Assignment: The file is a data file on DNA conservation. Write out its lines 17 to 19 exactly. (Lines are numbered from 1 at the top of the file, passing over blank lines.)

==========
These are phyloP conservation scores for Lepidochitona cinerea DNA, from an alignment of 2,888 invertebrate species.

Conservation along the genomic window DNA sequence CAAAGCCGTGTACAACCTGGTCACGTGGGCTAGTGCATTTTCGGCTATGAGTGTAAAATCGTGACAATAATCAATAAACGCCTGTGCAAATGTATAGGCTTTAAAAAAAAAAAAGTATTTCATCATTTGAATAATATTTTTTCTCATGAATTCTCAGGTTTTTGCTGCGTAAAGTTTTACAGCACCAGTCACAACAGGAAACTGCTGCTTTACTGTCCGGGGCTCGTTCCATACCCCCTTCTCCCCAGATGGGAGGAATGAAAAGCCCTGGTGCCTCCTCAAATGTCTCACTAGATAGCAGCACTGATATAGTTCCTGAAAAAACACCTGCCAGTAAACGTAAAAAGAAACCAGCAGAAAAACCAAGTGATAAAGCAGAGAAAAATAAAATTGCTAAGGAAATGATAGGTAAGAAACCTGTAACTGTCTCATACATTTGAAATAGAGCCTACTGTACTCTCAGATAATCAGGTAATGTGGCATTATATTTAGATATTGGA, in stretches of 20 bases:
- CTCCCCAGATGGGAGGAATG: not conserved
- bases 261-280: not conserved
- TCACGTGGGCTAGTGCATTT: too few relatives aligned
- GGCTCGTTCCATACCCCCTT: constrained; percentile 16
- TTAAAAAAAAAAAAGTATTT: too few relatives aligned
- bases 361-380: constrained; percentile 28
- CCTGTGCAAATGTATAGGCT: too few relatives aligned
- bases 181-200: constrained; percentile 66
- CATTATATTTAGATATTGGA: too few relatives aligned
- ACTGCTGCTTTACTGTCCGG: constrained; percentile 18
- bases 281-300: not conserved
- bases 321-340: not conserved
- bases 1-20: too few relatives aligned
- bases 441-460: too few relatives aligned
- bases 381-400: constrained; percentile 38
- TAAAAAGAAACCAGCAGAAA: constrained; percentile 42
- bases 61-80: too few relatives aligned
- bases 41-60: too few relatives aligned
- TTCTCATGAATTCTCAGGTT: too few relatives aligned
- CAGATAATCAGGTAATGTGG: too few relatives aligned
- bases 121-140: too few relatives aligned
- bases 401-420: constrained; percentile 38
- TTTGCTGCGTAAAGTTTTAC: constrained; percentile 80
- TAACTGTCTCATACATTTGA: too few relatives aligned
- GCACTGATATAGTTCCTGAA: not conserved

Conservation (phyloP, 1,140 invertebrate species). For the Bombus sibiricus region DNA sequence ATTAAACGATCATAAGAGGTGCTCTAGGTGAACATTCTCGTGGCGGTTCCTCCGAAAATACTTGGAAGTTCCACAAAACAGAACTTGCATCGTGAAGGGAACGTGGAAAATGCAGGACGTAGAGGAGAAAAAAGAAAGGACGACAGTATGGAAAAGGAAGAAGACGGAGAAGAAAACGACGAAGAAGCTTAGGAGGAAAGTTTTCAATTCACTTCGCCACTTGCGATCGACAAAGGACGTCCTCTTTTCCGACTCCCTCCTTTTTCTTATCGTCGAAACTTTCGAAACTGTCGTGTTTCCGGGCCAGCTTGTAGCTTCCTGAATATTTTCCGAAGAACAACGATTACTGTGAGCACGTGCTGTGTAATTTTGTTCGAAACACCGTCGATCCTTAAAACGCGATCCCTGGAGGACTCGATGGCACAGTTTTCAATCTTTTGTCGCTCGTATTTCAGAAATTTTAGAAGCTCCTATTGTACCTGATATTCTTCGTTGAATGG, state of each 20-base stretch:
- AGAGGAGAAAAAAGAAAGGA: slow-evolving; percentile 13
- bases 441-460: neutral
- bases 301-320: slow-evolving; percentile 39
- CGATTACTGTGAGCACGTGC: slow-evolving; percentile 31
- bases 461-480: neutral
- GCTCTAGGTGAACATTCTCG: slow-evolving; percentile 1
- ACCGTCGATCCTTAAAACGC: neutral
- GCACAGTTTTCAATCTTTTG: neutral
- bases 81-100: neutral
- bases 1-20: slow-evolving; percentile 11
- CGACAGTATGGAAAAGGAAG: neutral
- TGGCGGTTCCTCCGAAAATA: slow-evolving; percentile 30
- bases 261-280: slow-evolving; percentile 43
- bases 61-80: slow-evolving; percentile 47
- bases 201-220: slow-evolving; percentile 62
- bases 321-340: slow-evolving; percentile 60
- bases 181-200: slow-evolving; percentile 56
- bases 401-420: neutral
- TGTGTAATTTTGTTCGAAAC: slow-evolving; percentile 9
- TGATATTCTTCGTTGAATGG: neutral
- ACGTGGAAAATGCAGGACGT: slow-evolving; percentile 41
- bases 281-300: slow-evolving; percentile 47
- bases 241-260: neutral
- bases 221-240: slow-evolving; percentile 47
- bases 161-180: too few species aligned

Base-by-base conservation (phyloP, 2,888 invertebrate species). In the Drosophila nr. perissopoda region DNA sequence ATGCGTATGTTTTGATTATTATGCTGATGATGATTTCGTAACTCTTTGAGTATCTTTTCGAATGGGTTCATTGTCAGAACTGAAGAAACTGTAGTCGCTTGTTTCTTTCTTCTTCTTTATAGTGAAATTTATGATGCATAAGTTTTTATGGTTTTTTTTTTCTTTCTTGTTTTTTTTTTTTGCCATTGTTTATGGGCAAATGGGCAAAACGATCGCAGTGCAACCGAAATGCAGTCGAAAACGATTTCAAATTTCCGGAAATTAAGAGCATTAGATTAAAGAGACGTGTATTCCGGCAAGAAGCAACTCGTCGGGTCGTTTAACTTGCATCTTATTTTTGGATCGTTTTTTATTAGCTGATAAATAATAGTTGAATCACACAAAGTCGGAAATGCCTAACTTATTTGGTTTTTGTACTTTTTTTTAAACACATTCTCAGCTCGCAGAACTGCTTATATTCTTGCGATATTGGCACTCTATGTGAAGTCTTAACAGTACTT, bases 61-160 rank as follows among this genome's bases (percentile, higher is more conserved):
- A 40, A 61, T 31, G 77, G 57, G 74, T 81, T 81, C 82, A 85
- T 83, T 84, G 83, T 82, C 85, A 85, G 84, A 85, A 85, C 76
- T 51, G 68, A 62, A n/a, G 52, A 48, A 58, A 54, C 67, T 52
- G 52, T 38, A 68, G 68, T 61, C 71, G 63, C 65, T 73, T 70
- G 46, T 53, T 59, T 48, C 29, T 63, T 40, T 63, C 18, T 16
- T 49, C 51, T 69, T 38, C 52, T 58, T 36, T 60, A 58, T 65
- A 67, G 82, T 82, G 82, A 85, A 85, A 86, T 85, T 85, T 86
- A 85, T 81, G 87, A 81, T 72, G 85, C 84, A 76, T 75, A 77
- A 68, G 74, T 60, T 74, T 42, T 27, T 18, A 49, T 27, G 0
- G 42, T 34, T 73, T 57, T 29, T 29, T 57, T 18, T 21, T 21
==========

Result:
- bases 381-400: constrained; percentile 38
- TAAAAAGAAACCAGCAGAAA: constrained; percentile 42
- bases 61-80: too few relatives aligned